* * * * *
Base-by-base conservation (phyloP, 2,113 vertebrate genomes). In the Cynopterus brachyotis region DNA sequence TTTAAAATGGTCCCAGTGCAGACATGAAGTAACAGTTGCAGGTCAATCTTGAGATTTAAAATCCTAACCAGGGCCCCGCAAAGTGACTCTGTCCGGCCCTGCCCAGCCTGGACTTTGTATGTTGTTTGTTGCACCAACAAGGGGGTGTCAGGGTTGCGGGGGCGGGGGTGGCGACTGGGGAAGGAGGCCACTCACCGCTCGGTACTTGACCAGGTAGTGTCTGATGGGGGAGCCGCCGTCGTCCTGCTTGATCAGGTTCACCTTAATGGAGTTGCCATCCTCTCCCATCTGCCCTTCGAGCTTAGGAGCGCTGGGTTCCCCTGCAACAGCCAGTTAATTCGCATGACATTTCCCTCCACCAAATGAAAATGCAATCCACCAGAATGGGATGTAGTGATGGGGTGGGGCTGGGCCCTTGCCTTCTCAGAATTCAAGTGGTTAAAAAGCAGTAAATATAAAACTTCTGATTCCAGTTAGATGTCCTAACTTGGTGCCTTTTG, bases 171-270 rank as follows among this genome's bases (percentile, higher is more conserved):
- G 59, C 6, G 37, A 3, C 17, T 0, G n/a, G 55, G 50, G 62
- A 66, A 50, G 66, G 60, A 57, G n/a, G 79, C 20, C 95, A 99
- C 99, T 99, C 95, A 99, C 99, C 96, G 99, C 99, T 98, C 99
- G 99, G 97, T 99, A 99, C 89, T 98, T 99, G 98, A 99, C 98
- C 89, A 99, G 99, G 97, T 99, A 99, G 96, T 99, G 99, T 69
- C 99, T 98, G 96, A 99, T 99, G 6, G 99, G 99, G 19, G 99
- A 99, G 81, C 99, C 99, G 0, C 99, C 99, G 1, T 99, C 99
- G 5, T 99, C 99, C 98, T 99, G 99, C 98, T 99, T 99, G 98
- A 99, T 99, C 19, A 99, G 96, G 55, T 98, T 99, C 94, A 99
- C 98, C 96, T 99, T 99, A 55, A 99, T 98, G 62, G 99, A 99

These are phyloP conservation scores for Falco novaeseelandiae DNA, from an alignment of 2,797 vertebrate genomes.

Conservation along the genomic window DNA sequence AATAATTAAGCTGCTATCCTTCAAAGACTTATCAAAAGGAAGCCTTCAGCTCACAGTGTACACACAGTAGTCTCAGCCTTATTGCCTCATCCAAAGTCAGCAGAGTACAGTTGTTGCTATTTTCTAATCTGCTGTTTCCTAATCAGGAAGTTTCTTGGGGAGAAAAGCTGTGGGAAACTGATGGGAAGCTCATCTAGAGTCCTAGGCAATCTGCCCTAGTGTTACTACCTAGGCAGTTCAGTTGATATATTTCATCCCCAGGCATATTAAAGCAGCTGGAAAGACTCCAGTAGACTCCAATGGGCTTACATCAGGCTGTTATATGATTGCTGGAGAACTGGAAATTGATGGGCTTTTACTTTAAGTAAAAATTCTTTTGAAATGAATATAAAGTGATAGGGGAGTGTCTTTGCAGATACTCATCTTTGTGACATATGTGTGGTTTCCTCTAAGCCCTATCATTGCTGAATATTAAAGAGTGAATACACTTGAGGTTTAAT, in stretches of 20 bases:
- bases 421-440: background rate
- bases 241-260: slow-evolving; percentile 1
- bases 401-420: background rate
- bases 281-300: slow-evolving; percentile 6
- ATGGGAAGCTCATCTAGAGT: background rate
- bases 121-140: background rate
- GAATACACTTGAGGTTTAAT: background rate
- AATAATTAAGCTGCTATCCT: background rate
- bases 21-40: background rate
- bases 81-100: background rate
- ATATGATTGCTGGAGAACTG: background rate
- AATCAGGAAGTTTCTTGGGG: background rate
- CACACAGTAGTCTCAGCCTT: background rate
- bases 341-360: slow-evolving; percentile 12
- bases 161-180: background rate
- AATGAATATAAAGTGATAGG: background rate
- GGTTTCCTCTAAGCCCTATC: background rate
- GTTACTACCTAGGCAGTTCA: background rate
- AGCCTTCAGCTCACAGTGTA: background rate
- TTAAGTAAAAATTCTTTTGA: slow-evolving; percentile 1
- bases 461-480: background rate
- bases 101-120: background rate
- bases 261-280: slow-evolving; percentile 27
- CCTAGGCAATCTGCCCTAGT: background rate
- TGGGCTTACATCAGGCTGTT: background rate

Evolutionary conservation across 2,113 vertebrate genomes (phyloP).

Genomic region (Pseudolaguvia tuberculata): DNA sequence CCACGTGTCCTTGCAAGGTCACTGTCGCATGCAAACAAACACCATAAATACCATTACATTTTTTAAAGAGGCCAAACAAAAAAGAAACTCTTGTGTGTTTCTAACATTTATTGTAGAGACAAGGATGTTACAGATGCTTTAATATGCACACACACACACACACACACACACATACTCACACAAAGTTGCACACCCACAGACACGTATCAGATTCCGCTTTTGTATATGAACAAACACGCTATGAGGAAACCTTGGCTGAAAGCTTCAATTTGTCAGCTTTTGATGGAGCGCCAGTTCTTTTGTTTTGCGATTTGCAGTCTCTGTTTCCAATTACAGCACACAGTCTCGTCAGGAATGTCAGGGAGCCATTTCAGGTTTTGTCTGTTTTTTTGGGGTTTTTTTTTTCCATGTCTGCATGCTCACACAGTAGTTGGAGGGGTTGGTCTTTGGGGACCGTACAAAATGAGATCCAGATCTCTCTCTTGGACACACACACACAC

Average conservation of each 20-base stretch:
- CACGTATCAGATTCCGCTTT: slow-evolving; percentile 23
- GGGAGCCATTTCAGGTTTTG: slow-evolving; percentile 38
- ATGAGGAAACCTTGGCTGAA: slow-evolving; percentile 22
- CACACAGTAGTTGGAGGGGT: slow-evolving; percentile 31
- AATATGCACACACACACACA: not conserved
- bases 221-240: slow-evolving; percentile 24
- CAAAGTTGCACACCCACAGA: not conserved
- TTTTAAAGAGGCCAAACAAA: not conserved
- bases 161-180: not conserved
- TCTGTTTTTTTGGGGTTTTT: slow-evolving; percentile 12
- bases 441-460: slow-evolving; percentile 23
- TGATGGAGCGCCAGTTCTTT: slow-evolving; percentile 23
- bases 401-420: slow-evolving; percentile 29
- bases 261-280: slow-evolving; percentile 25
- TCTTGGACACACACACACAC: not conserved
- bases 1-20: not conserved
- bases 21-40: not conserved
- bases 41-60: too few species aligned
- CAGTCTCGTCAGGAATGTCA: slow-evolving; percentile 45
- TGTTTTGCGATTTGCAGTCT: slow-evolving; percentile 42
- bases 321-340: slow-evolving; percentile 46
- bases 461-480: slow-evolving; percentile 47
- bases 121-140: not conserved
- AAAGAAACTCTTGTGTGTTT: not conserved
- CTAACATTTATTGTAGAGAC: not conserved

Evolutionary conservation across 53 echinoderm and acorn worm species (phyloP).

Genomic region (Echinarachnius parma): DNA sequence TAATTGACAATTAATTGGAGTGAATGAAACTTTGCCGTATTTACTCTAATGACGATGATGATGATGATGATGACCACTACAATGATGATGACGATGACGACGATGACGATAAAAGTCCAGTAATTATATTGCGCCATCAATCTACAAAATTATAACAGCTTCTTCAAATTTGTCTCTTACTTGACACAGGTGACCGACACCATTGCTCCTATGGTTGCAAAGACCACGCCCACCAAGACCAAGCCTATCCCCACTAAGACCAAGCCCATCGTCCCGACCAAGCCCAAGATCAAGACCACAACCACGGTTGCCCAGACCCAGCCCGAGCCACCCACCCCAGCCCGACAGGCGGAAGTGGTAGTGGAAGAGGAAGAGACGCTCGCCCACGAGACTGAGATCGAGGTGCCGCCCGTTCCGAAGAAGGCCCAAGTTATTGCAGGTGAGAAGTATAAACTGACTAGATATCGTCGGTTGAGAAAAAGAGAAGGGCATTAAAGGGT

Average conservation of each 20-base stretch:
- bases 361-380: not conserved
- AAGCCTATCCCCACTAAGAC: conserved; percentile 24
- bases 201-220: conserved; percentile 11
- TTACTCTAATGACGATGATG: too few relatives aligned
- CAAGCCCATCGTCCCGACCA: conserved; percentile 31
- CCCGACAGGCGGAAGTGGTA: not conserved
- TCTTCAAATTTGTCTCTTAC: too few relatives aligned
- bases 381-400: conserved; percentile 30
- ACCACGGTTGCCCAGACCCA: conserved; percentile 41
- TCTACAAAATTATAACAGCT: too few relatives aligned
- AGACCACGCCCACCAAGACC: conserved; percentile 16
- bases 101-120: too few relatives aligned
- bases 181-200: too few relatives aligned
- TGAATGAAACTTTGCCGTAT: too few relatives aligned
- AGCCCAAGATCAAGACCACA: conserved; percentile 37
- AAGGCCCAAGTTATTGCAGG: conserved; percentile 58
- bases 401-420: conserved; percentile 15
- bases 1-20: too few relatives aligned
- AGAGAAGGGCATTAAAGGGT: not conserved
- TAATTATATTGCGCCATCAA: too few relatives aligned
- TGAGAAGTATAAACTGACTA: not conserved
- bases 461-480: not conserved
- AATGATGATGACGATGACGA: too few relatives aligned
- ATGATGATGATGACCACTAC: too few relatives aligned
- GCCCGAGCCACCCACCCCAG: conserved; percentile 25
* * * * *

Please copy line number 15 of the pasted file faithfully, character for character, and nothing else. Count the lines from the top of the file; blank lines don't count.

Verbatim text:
- bases 241-260: slow-evolving; percentile 1